I Learned Everything Important About Succeeding as an Entrepreneur Washing Dishes for My First Boss There are no unimportant jobs and no unimportant customers.
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An ancient proverb states, "Do not disdain humble beginnings."
We all start somewhere. According to a recent CNBC.com article, Warren Buffet delivered newspapers, Jeff Bezos was a McDonald's fry cook and David Geffen was a mailroom clerk. Every self-made billionaires had a first job
I got my first job in the mid-1980s at a restaurant called "Peter's Charcoal House" in rural upstate New York. Despite the establishment's eco-unfriendly name it was a family restaurant that served lunch and dinner seven days a week. Back then it was one of the only restaurants in that area. The food was good and it was always busy.
The owner, Gerald Scorsone, was a dynamic entrepreneur who recently passed away. He left an enduring legacy, including enduring lessons I learned by watching him run his business during my three years working for him as a teenager.
Every role counts.
If you've never worked in a restaurant, there's an industrial dishwashing machine that holds dozens of plates, glasses, silverware, etc. It will sanitize a full rack of dirty dishes in less than a minute. That type of throughput is necessary on a busy night. As a dishwasher, you're basically scraping excess food off plates into the garbage, rinsing and filling the dish racks through the machine. It's not the most engaging job in a restaurant and is the lowest rank in the kitchen "pecking" order. However, I learned an important role one Friday night -- the busiest night of the week -- when the dishwashing machine broke during the middle of the dinner rush.
With the dishwashing machine disabled, I started hand washing the dishes in two large stainless steel sinks, but I couldn't keep up with the volume. At one point, when 10 bus pans filled with dirty dishes were stacked, Gerald the owner jumped in beside me hand drying dishes, then called two of the line cooks -- near royalty in the kitchen hierarchy -- to scrape dirty plates so I could focus on washing. They balked, saying it was beneath them. Gerald yelled,"Hey! Without plates your food doesn't get to the dining room -- every job counts in this kitchen, now get your a** over here and help!"
Every customer matters.
Gerald taught me that every customer matters. I saw this in action every night when I had to constantly take stacks of cleaned coffee cups, drinking glasses and silverware to restock the server stations in the dining room, where the servers would wrap the flatware in napkins and fill drink orders. Gerald was always working the dining room, making sure that he checked in on every customer, asking how they liked their food and service. He thanked them for stopping by.
During a slow night when there was only one older gentleman in the restaurant whom I'd never seen before, I saw Gerald talk with him and engage as if the customer was a "regular." When Gerald came back into the kitchen I asked why he spoke with the guy when the restaurant was virtually empty. His reply has lingered with me to this day.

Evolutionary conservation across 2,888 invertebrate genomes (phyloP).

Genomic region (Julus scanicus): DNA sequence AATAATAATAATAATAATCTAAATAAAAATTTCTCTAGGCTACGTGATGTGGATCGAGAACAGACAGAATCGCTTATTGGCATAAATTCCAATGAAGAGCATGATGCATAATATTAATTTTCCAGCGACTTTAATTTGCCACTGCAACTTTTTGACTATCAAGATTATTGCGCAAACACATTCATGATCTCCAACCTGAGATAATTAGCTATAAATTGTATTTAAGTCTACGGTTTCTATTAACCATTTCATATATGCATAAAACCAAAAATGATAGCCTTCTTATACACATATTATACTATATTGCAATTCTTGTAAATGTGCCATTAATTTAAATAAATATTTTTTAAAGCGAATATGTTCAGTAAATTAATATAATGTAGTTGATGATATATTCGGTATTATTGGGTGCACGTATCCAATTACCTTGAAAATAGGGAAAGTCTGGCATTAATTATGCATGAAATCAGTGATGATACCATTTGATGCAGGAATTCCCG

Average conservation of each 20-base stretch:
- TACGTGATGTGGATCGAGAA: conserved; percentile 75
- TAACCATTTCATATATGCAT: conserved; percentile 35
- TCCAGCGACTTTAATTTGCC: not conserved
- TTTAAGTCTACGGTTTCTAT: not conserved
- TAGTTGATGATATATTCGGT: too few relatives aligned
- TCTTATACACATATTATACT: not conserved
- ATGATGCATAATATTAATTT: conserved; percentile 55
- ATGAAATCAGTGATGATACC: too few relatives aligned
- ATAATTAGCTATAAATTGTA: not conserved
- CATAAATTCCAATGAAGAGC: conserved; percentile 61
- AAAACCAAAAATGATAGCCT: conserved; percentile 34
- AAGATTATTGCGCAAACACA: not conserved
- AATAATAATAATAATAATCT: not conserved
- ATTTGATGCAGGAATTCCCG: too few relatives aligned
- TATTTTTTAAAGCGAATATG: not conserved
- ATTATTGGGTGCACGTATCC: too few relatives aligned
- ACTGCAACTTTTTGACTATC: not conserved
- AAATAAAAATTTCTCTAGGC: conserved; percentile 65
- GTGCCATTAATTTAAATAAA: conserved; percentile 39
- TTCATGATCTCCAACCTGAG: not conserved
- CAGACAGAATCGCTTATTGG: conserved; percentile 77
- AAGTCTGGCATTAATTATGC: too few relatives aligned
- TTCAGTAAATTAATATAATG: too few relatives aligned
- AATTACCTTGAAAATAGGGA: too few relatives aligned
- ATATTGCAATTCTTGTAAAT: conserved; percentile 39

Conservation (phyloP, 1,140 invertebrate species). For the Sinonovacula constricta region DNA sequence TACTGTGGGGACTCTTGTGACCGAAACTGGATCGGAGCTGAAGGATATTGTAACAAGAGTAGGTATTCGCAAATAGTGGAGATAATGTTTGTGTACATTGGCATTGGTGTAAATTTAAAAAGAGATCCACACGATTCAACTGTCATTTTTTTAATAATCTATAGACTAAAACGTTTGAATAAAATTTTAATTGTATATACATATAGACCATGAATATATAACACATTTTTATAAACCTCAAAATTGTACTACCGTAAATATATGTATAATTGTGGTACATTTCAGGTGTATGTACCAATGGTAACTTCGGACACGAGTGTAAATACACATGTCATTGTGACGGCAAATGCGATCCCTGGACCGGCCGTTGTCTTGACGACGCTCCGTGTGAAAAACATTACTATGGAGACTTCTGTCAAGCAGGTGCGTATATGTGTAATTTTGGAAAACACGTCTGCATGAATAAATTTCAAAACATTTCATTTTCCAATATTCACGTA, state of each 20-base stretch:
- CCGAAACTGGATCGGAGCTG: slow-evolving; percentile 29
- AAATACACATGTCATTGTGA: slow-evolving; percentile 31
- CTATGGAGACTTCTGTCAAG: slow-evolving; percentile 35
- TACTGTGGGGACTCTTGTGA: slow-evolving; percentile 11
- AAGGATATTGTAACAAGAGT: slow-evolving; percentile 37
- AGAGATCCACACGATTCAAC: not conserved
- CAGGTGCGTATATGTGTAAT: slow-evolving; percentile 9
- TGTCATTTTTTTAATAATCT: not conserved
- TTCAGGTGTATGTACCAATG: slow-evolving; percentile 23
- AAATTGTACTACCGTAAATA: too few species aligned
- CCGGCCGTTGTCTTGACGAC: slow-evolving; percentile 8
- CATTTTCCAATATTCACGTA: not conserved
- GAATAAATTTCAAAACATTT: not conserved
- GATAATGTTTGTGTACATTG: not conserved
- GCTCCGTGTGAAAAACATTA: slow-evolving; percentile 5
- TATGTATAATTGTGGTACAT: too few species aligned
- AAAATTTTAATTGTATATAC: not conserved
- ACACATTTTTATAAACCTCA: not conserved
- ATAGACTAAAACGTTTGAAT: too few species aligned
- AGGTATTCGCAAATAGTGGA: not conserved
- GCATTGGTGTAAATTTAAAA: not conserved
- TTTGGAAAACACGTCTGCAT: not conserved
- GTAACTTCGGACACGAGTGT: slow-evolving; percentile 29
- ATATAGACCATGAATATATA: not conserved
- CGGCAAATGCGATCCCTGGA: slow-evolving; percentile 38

"It doesn't matter what a customer buys, whether a prime rib or cup of coffee. I want them to come back. I know that if I make a lone customer feel comfortable here and they like our food, they're more likely to bring family and friends next time. I'm building relationships, which build my business."
Every market changes.
Gerald's dad, Peter, opened the restaurant and built it into a local fixture decades before I started working there. Not only did "locals" frequent the eatery, but it also benefited from a fair amount of tourist traffic since it was a couple miles north of Letchworth State Park, which is known as the "Grand Canyon of the East." However, during my final year working for Gerald, a few fast food restaurants popped up south of Letchworth and siphoned off some of his tourist business.
With the shift in traffic, Gerald decided to pivot his business towards event hosting and catering. He invested hundreds of thousands of dollars to expand his facility and transform the establishment into "Peter's Party Complex." As a "lowly dishwasher" I didn't have line of sight into his decisions and saw the expansion as excessive at the time. To be honest, I didn't think it would last. I graduated high school and went away to college. A few years later I attended a five-year high school reunion hosted at the complex, which seemed to be thriving. Gerald was working the room the night of the reunion, so I took the opportunity to speak with him. He confirmed that his business shift those years before had worked.
"We had to do something, since I saw our sales declining over time," he said. "We're in such a rural market, those sales shifts were noticeable early on. If we hadn't transitioned to events and catering, I would have had to close the restaurant altogether."
He expressed how at the time of the transition there were no venues or caterers for large events within a 20-mile radius, so he took the opportunity to pivot to that space. It's worth noting that his business is still doing well to this day. Looking back, his lessons remind me that it's less important how you start something than how you finish something. Gerald's business instincts enabled him to both start and finish well, while also benefiting those of us who had the pleasure to learn his lessons while working for him.